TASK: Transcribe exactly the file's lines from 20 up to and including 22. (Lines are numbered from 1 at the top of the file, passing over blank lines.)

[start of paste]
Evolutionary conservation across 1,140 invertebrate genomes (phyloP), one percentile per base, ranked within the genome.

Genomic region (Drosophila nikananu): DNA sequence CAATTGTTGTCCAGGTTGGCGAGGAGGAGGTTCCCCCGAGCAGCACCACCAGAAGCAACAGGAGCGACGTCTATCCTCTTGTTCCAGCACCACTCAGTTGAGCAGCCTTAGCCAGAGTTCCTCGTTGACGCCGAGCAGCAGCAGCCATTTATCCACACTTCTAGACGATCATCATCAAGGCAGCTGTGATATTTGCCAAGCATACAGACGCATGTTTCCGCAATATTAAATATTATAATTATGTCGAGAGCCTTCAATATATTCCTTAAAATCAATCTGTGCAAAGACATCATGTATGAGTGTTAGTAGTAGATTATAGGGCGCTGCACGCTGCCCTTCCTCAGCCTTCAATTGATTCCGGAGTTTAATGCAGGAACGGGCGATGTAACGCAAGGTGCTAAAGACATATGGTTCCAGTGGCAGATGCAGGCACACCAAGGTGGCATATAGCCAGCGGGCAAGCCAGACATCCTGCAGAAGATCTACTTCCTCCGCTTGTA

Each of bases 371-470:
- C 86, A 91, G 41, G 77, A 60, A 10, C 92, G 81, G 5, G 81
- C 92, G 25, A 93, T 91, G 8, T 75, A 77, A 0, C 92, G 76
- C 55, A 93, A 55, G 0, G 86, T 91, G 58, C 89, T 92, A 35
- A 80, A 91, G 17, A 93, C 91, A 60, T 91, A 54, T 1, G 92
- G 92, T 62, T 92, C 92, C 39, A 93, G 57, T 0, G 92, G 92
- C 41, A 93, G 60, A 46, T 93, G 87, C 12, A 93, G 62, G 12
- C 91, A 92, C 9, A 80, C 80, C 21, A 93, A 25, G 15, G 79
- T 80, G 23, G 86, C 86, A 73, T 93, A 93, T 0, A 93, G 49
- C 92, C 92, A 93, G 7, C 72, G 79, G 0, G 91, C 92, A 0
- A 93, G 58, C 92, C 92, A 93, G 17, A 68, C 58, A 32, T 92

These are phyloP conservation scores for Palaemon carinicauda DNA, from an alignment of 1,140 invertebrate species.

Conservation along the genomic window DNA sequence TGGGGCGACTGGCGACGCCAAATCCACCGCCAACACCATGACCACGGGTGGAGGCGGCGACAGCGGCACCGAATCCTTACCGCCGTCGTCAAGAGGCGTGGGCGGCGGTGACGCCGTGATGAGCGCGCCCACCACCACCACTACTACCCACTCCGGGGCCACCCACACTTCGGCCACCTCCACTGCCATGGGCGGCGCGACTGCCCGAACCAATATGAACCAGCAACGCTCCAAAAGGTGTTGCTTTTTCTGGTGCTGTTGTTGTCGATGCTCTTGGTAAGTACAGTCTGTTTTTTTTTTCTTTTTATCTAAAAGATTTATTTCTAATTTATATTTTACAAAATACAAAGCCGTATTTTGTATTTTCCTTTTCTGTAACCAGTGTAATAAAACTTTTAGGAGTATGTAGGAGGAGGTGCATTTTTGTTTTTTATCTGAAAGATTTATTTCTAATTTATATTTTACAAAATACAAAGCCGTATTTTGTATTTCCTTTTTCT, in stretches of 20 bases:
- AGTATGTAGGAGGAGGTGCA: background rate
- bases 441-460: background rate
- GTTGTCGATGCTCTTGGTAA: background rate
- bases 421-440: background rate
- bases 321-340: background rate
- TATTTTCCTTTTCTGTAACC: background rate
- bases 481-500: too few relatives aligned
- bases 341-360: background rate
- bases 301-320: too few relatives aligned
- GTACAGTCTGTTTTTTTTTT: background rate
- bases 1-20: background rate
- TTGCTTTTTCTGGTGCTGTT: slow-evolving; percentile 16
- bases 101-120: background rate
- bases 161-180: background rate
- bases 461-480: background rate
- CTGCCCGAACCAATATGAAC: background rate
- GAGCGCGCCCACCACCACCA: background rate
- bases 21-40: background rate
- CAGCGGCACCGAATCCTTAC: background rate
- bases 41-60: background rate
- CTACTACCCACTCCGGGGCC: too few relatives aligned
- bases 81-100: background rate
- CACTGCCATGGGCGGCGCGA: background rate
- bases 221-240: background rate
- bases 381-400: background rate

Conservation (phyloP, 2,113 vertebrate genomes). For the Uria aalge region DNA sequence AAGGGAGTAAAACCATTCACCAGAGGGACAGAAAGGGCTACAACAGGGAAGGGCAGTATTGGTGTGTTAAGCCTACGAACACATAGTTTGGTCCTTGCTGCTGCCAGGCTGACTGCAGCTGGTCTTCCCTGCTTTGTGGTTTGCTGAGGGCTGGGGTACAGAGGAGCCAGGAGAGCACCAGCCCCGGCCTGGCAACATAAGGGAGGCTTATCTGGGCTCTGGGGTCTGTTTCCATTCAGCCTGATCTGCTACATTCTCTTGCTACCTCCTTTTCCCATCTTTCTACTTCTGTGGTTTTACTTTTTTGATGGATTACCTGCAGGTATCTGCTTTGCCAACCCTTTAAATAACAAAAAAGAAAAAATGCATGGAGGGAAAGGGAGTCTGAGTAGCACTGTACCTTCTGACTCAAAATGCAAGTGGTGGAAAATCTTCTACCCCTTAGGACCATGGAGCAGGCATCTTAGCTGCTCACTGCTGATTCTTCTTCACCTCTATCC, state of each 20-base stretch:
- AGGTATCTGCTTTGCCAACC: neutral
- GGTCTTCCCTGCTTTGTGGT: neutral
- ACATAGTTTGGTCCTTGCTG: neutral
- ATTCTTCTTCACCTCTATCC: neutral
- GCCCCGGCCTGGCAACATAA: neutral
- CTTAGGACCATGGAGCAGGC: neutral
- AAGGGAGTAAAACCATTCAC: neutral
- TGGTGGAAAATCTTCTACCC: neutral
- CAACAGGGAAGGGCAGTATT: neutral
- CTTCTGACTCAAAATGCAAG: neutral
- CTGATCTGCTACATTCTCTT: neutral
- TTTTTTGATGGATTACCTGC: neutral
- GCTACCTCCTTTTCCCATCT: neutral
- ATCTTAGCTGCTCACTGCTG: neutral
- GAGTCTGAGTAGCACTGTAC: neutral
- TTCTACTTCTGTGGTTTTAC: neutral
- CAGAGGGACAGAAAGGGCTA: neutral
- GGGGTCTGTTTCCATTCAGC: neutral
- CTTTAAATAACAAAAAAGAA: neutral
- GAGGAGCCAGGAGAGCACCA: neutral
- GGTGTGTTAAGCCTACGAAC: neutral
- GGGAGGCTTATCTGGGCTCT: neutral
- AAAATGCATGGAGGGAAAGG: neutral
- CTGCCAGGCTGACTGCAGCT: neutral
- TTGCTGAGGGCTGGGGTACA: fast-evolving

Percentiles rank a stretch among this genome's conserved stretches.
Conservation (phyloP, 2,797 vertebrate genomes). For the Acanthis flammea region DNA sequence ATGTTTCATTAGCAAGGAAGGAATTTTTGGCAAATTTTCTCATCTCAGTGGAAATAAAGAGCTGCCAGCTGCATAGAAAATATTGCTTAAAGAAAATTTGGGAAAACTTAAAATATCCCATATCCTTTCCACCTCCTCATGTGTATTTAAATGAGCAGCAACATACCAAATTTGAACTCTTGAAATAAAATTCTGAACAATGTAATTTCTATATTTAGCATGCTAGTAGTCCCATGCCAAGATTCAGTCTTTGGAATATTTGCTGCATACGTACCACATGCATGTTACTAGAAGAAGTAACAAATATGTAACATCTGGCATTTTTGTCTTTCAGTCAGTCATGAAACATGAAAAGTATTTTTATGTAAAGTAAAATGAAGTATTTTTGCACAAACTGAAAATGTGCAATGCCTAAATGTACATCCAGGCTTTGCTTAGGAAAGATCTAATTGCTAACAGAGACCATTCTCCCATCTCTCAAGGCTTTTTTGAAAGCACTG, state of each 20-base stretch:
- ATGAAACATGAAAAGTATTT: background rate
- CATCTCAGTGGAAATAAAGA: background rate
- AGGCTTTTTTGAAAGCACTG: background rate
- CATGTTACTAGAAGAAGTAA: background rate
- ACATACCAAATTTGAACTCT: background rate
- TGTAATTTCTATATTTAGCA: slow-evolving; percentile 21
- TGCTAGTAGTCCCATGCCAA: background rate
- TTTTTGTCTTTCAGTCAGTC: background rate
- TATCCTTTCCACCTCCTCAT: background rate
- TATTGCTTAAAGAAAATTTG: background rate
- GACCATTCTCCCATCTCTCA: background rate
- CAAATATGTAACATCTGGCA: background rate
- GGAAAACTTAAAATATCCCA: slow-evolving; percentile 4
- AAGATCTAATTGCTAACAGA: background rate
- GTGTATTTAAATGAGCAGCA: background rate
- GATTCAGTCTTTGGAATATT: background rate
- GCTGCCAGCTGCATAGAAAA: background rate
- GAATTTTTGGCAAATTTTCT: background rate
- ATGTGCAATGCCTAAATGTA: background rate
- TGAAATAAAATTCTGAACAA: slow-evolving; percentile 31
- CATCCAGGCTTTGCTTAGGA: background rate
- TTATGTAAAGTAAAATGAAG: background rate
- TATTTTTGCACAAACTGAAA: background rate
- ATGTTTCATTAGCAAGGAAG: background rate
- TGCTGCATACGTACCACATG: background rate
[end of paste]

- bases 321-340: background rate
- TATTTTCCTTTTCTGTAACC: background rate
- bases 481-500: too few relatives aligned